On this date, during the Cuban Missile Crisis, Vasili Alexandrovich Arkhipov, a Soviet naval officer, prevented the launch of a nuclear torpedo and almost certainly a nuclear war. His story is to this day unknown to the wider public, although in 2002 Thomas Blanton (then director of the National Security Archive, an independent non-governmental research institute and library located at The George Washington University) expressed it when he remarked that “a guy called Vasili Arkhipov saved the world.”
Since President John F. Kennedy’s October 22 address warning the Soviet Union to cease its reckless program to put nuclear weapons in Cuba and announcing a naval “quarantine” against additional weapons shipments into Cuba, the world had held its breath waiting to see whether the two superpowers would come to blows. U.S. armed forces were ordered to DEFCON 3 on October 22 and the Strategic Air Command went to DEFCON 2 (one step away from nuclear attack) on October 23. On October 24, millions waited to see whether Soviet ships bound for Cuba carrying additional missiles would try to break the U.S. naval blockade around the island.
U.S. destroyers under orders to enforce a naval quarantine off Cuba did not know that the submarines the Soviets had sent to protect their ships were carrying nuclear weapons. A group of eleven United States Navy destroyers and the aircraft carrier USS Randolph trapped the nuclear-armed Soviet Foxtrot-class submarine B-59 near Cuba and started dropping practice depth charges, explosives intended to force the submarine to come to the surface for identification. Washington’s message that practice depth charges were being used to signal the submarines to surface had never reached B-59, and Moscow claimed they had no record of receiving it either. (The incident occurred prior to establishment of the so-called Hot Line between the two superpowers.) The B-59 was also too deep to spy on U.S. Navy radio traffic, so those on board could not know if war had broken out.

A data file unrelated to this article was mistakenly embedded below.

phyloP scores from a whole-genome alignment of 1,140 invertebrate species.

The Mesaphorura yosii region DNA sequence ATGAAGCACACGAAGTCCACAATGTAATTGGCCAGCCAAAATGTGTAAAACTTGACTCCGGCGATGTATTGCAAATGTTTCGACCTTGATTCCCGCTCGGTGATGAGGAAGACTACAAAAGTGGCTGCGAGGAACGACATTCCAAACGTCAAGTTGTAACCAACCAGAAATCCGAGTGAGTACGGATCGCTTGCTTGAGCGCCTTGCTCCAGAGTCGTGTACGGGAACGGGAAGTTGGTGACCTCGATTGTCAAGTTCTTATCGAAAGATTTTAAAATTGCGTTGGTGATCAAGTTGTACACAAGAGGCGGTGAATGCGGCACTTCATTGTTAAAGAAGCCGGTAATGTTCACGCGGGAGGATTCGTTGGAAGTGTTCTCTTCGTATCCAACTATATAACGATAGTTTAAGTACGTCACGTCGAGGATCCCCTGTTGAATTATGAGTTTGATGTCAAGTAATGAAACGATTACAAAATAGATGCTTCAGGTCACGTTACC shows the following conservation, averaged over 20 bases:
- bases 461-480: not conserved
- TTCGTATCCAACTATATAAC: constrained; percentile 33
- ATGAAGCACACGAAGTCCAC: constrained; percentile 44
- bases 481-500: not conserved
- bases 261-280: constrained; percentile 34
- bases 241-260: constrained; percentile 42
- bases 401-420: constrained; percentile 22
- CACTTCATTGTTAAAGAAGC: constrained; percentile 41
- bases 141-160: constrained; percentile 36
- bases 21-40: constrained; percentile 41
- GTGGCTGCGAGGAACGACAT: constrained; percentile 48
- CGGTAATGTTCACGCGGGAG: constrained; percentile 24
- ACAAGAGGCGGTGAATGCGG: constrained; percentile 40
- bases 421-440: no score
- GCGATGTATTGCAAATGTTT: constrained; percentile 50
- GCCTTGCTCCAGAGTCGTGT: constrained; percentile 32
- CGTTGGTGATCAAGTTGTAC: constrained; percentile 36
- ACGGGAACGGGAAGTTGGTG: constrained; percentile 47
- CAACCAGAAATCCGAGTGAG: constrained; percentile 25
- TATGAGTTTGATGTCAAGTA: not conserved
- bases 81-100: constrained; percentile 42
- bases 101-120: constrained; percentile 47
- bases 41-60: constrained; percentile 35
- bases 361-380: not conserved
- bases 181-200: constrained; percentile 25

The captain of the submarine, Valentin Grigorievitch Savitsky, believing that a war might already have started, wanted to launch a nuclear-tipped torpedo, whose 15 kiloton explosive-yield approximated the bomb that devastated Hiroshima in August 1945. Around 5 p.m., he gave the order to prepare to fire. “We’re going to blast them now! We will die, but we will sink them all. We will not disgrace our navy,” a Soviet intelligence report quotes the Soviet captain as saying.
Although three officers on board the submarine — Savitsky, the political officer Ivan Semonovich Maslennikov, and the second-in-command Arkhipov — were authorized to launch the torpedo, they had to agree unanimously in favor of doing so. An argument broke out among the three, in which only Arkhipov was against the launch, eventually persuading Savitsky to surface the submarine and await orders from Moscow. The nuclear warfare which presumably would have ensued was thus averted. Although Arkhipov was only second-in-command of submarine B-59, he was actually Commander of the flotilla of submarines including B-4, B-36, and B-130 and of equal rank to Captain Savitsky.
“There are lessons to be learned,” Arthur M. Schlesinger Jr., a former Kennedy aide and a Pulitzer Prize-winning historian, has said. “This was not only the most dangerous moment of the Cold War. It was the most dangerous moment in human history.“